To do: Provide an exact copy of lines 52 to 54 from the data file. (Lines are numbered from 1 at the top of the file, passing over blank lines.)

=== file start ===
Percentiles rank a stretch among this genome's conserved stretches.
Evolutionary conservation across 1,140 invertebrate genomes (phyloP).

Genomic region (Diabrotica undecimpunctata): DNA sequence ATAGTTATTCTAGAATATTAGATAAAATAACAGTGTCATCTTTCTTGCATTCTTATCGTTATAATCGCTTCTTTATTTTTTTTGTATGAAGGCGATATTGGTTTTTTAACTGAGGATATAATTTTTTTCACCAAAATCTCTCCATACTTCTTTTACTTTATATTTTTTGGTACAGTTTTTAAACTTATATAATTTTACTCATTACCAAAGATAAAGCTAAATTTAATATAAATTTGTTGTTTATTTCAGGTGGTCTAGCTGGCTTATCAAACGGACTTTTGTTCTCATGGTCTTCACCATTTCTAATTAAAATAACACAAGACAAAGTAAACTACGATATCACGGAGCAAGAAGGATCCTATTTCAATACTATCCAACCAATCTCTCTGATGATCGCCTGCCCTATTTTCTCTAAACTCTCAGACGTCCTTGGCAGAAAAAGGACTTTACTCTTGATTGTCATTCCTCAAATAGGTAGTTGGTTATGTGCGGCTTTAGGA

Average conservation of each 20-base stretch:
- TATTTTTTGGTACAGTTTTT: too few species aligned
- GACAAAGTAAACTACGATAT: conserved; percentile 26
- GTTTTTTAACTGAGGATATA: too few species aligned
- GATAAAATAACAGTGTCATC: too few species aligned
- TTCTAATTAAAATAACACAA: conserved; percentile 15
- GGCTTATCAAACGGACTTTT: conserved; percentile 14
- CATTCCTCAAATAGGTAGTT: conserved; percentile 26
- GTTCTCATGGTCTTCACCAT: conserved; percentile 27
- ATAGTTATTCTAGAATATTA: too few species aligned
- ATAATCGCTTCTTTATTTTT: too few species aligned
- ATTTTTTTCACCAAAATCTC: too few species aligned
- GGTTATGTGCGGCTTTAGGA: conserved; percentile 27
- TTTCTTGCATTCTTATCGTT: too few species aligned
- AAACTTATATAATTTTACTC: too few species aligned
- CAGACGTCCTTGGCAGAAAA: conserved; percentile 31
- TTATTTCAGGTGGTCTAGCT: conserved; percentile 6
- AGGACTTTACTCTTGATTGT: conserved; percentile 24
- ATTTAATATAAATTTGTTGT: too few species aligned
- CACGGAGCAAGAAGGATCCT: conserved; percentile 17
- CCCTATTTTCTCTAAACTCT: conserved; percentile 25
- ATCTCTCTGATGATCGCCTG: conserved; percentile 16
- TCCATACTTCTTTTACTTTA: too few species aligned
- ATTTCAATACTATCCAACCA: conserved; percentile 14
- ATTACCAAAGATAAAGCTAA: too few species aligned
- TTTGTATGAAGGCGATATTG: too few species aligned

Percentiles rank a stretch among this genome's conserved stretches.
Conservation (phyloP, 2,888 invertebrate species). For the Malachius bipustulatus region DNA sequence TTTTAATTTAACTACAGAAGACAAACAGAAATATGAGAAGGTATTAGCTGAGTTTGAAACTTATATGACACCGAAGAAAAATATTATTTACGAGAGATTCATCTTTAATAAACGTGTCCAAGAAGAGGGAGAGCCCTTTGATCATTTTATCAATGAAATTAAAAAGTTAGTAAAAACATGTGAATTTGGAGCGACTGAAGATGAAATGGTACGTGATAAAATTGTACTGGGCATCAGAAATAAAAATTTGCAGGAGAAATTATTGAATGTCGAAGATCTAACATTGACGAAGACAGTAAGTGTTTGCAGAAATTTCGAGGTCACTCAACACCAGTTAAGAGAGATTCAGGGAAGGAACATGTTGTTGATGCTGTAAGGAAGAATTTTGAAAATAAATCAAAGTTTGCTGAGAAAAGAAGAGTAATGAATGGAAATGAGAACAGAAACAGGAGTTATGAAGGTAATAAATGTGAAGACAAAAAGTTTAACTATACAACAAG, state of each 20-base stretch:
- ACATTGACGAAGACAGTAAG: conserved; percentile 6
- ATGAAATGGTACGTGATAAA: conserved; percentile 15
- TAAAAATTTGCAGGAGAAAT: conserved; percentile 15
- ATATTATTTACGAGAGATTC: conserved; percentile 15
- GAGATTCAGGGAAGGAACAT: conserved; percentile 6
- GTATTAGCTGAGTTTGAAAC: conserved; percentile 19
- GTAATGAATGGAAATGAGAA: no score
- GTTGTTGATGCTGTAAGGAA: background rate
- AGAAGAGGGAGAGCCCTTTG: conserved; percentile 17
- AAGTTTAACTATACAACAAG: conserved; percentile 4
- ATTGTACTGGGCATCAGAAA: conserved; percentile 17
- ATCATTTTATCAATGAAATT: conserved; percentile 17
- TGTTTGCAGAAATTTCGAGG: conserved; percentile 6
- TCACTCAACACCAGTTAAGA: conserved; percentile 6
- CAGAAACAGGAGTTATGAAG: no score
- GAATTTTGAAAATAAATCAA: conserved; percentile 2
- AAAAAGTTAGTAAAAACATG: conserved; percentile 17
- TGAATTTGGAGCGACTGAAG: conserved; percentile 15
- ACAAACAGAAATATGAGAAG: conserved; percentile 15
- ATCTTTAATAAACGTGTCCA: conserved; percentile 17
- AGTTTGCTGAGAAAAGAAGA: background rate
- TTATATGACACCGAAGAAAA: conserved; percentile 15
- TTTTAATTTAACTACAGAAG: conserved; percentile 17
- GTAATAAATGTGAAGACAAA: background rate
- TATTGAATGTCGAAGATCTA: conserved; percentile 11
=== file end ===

- AGTTTGCTGAGAAAAGAAGA: background rate
- TTATATGACACCGAAGAAAA: conserved; percentile 15
- TTTTAATTTAACTACAGAAG: conserved; percentile 17